David Adjaye OBE is recognised as a leading architect of his generation. Adjaye was born in Tanzania to Ghanaian parents and his influences range from contemporary art, music and science to African art forms and the civic life of cities. In 1994 he set up his first office, where his ingenious use of materials and his sculptural ability established him as an architect with an artist's sensibility and vision.
He reformed his studio as Adjaye Associates in 2000 and immediately won several prestigious commissions. In Oslo he designed the Nobel Peace Centre in the shell of a disused railway station (completed in 2005). In London his design for the Whitechapel Idea Store pioneered a new approach to the provision of information services (2005). Later projects in London included the Stephen Lawrence Centre, with teaching and community spaces (2007), Rivington Place, an exhibition venue and resource centre (2007), and the Bernie Grant Centre for the performing arts (2007). Adjaye Associates' largest completed project to date is the £160 million Moscow School of Management Skolkovo (2010).
Adjaye Associates now has four international offices, with projects throughout the world. These include a shopping and cultural complex in Beirut (ongoing), a concept store in Lagos (2014), a new headquarters building for the International Finance Corporation in Dakar (ongoing) and a hospital in Rwanda (ongoing).
Adjaye frequently collaborates with contemporary artists on art and installation projects. Examples include The Upper Room, with thirteen paintings by Chris Ofili (2002), Within Reach, a second installation with Ofili in the British pavilion at the Venice Biennale (2003), and the Thyssen-Bornemisza Art for the 21st Century Pavilion that was designed to show a projection work by Olafur Eliasson, Your Black Horizon, at the 2005 Venice Biennale. The Upper Room is now in the permanent collection of Tate Britain. Adjaye is now collaborating with Okwui Enwezor on the design of the forthcoming 56th Venice Art Biennale.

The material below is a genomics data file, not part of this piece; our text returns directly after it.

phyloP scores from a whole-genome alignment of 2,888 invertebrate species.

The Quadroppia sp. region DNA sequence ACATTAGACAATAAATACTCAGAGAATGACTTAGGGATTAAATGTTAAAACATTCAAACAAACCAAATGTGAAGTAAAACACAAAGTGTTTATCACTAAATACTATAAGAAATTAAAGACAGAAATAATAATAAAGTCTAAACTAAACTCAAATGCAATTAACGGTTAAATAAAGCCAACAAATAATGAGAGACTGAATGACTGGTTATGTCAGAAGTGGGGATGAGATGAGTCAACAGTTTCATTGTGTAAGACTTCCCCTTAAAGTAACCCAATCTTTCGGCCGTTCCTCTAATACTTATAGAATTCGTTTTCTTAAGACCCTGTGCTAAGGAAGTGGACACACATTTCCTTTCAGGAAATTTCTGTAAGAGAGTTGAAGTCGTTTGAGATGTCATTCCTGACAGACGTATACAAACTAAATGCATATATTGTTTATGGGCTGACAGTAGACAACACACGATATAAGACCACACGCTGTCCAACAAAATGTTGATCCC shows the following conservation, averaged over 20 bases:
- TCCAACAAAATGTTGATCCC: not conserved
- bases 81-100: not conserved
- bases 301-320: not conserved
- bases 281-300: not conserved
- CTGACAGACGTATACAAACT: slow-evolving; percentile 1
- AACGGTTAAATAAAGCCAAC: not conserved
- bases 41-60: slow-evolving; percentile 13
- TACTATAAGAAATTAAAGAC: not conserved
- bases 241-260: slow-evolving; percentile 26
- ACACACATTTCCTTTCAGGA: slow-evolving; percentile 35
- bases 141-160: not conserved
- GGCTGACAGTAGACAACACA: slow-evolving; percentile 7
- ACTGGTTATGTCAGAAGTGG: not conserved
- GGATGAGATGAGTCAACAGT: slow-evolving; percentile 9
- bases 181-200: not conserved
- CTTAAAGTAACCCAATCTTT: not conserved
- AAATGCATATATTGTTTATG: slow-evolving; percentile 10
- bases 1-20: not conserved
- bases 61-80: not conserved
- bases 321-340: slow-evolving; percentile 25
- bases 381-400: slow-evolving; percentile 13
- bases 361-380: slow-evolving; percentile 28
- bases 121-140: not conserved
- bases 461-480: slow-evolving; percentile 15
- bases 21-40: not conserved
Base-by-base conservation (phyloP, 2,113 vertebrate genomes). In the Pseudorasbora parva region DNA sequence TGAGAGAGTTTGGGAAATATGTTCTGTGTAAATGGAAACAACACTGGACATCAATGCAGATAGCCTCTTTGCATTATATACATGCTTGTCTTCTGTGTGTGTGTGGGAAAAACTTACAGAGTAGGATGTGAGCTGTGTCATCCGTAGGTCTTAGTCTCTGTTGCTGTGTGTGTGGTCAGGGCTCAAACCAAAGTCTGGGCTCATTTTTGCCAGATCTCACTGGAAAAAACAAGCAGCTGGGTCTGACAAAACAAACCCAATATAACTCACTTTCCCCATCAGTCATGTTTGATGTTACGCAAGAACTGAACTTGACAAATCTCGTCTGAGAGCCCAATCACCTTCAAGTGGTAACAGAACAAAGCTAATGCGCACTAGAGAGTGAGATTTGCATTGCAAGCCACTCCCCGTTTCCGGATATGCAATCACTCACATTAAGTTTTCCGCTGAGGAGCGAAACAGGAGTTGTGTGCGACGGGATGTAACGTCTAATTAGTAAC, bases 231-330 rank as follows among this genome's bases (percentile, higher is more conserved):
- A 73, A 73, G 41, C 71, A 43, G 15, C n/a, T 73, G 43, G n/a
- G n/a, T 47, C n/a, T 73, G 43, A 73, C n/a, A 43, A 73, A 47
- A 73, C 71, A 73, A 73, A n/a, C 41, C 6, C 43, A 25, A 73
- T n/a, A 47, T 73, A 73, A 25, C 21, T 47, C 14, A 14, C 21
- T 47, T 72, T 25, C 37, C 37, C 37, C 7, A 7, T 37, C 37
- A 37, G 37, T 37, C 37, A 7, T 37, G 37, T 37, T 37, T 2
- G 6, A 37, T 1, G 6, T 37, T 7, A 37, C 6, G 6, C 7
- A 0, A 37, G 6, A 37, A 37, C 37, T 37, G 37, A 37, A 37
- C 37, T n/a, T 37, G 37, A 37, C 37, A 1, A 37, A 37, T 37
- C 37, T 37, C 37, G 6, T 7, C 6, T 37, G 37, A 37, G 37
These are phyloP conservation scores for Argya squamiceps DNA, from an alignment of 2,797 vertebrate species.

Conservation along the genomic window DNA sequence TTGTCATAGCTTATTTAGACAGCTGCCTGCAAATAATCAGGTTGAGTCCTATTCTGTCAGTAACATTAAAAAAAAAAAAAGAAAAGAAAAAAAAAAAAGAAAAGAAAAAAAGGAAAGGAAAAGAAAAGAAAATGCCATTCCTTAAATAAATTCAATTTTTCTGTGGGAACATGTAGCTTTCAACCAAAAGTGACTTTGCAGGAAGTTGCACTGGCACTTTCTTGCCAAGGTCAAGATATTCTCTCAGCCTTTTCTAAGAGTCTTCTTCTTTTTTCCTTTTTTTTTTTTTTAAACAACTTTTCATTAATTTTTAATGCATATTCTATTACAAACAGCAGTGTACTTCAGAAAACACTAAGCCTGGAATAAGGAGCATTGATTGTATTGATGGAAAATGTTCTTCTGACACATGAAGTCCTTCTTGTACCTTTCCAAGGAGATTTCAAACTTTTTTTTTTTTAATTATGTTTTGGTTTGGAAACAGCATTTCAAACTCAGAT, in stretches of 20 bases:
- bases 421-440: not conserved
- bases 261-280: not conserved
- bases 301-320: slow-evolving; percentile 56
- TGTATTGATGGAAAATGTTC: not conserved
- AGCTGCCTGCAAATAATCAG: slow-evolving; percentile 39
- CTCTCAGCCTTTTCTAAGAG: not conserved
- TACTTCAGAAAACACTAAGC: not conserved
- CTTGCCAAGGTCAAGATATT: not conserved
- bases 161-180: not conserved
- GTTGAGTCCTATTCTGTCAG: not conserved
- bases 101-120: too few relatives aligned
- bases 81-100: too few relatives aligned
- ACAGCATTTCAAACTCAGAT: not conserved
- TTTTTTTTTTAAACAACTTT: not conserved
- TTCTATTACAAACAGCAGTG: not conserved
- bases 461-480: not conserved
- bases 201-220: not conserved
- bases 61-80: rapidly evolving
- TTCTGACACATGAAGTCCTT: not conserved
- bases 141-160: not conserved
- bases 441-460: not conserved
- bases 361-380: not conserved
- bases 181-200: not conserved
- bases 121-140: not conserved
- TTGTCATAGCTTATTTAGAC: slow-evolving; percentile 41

Adjaye has taught at the Royal College of Art, where he had previously studied, and at the Architectural Association School in London, and has held distinguished professorships at the universities of Pennsylvania, Yale and Princeton. He is currently the John C. Portman Design Critic in Architecture at Harvard. He was awarded the OBE for services to architecture in 2007, received the Design Miami/ Year of the Artist title in 2011, the Wall Street Journal Innovator Award in 2013 and the W.E.B. Du Bois medal from Harvard University.
The material from Adjaye's ten-year study of the capital cities of Africa was shown in Urban Africa, an exhibition at the Design Museum, London (2010) and published as African Metropolitan Architecture (New York, 2011, and as Adjaye Africa Architecture, London, 2011). He was the artistic director of GEO-graphics: A map of art practices in Africa, past and present, a major exhibition at the Centre for Fine Arts, Brussels (2010). The last exhibition of his architectural work, David Adjaye: Output, was held at Gallery MA, Tokyo (2010) and he is now collaborating with Haus der Kunst in Munich and the Art Institute of Chicago on a comprehensive retrospective exhibition, which will open in 2015.
Adjaye Associates has unveiled a proposal to transform a 1970s industrial building in Johannesburg into luxury apartments and a hotel, with balconies covered in plants (+ slideshow).
David Adjaye's firm – which has also just revealed a £600 million scheme for London's Piccadilly – will overhaul the 17-storey building known as Hallmark House, in the South African city's fast-developing Maboneng district.
Additional info from www.adjaye.com
Image courtesy of www.wsj.com